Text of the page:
Of course, it is quite reasonable to ask -- even if consciousness is a C-choosing function, can't it simply reside in our apparent 3-D world? Why should its natural domain be in four or higher dimensions? Many people would argue that there is no reason to appeal to higher-dimensionality; that the workings of the 3-D world are quite mysterious enough to hide many hidden potentialities. Yet, I find myself firmly in the higher-D camp. There are basically two reasons, which together make the higher-dimensionality argument seem more likely, or at least more appealing.
First is the aforementioned trend in the physics world indicating that only an appeal to higher-dimensionality can produce a unified field theory. If the known forces reside in higher dimensions, then it only stands to reason that undocumented and undetected forces and fields, which we postulate are at least related to consciousness, also reside there.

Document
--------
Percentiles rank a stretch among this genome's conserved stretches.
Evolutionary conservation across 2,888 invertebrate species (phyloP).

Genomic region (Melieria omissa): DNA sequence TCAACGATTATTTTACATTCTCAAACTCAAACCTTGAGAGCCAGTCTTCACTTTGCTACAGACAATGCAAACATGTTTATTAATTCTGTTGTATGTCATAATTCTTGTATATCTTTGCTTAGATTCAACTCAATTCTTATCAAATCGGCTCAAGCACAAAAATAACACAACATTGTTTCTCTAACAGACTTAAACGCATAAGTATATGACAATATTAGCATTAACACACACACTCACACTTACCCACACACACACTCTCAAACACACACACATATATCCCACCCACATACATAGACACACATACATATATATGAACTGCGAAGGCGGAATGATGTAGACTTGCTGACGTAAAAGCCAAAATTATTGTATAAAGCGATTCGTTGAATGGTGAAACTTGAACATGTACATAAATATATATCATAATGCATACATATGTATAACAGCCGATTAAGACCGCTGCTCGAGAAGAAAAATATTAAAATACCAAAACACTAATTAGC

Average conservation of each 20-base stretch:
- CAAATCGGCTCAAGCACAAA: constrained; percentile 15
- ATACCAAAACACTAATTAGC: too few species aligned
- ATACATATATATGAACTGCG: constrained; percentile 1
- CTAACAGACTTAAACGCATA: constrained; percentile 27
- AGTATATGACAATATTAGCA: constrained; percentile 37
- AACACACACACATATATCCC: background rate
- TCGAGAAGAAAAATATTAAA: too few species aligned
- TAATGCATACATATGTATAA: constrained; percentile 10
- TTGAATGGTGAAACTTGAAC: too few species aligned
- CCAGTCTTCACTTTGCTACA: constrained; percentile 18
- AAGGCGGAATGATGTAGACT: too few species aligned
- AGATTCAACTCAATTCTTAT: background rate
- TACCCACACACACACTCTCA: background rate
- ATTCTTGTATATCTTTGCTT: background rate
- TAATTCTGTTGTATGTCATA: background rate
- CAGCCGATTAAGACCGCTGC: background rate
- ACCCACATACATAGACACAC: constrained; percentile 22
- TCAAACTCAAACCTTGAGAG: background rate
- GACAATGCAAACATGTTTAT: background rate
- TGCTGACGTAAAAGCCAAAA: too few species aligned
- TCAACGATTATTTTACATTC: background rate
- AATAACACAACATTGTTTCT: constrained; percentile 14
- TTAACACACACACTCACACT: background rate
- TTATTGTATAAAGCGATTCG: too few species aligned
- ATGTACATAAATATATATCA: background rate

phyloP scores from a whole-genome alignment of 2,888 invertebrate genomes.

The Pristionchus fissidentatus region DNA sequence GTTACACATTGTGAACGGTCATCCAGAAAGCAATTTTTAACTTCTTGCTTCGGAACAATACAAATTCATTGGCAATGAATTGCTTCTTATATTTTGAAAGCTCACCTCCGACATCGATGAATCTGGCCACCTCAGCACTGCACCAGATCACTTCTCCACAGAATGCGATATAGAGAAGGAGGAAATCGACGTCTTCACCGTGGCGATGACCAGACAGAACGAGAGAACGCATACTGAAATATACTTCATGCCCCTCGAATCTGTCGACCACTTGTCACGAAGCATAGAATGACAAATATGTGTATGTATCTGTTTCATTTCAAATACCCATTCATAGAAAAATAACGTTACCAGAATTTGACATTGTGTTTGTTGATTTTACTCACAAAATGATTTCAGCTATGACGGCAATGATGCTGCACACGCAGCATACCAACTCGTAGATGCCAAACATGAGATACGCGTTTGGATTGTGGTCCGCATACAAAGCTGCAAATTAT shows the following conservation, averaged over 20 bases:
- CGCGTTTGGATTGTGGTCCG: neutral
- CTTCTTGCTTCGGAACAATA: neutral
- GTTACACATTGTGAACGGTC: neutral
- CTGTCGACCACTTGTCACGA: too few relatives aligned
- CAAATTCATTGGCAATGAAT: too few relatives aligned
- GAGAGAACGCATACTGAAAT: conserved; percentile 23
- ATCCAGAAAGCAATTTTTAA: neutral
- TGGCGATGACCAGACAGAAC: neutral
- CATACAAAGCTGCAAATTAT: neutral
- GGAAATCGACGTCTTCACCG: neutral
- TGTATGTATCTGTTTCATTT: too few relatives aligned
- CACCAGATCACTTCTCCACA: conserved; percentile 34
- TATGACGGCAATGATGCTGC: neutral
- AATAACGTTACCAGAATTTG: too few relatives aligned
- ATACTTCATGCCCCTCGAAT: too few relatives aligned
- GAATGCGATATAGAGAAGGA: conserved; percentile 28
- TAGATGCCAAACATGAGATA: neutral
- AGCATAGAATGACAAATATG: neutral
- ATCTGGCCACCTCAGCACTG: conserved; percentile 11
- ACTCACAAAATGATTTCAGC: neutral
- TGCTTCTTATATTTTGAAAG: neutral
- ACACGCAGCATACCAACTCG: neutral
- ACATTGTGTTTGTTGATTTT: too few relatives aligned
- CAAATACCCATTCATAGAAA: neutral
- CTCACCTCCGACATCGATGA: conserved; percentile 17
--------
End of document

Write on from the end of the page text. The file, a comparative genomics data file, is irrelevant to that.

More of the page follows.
The more compelling reason, however, is that higher dimensionality provides the most simple and comprehensive explanation for paranormal phenomena, especially those that involve nonlocality or demonstrate temporal anomalies. For example, consider the study on healing via prayer at a distance, or alleged psychic abilities such as remote viewing. Invoking our analogy to a two-dimensional world, what if a two-dimensional creature were able to "lift" itself up into the third dimension, in at least in some fashion? If our two-dimensional circle had a three-dimensional "energy body" that it could directly access, it would be able to view activity at a distance on the plane without physically travelling through that plane. By analogy, psychics may be energetically rising (via so-called out-of-body experiences) into the fourth dimension to view what's going on elsewhere. The ability to project an aspect of oneself into higher dimensions would also explain temporally-based paranormal phenomena, such as foretelling the future. There are even studies that indicate that humans can use psi to affect the past [Schmidt].